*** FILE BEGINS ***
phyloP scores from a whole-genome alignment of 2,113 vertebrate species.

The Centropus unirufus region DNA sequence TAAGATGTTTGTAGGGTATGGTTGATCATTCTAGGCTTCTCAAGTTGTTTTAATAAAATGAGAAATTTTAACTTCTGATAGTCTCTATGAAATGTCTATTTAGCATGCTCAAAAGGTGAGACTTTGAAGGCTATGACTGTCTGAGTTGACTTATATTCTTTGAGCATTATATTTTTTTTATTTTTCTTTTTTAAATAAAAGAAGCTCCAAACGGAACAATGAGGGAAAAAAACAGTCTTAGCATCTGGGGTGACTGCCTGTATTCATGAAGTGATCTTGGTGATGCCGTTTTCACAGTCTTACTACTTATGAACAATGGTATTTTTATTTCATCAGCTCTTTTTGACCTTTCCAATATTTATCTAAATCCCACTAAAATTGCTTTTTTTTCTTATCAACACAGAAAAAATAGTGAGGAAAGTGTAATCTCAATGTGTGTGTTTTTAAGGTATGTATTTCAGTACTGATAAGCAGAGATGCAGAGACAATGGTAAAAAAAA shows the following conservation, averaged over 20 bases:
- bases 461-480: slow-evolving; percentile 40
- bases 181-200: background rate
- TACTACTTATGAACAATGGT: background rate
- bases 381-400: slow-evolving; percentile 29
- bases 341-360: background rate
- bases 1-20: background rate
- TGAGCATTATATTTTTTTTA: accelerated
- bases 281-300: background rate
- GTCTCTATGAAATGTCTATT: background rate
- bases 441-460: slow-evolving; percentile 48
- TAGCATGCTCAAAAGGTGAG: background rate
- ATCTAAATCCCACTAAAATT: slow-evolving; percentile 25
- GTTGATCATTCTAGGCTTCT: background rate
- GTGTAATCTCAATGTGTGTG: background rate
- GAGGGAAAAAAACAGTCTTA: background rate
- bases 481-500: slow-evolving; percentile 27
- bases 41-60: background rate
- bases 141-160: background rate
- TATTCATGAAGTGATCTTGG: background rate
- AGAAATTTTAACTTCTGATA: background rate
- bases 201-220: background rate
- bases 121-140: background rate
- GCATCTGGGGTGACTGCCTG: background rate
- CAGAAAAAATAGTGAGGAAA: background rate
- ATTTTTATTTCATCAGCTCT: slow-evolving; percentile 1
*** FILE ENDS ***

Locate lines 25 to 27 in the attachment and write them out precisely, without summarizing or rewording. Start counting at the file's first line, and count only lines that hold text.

- GCATCTGGGGTGACTGCCTG: background rate
- CAGAAAAAATAGTGAGGAAA: background rate
- ATTTTTATTTCATCAGCTCT: slow-evolving; percentile 1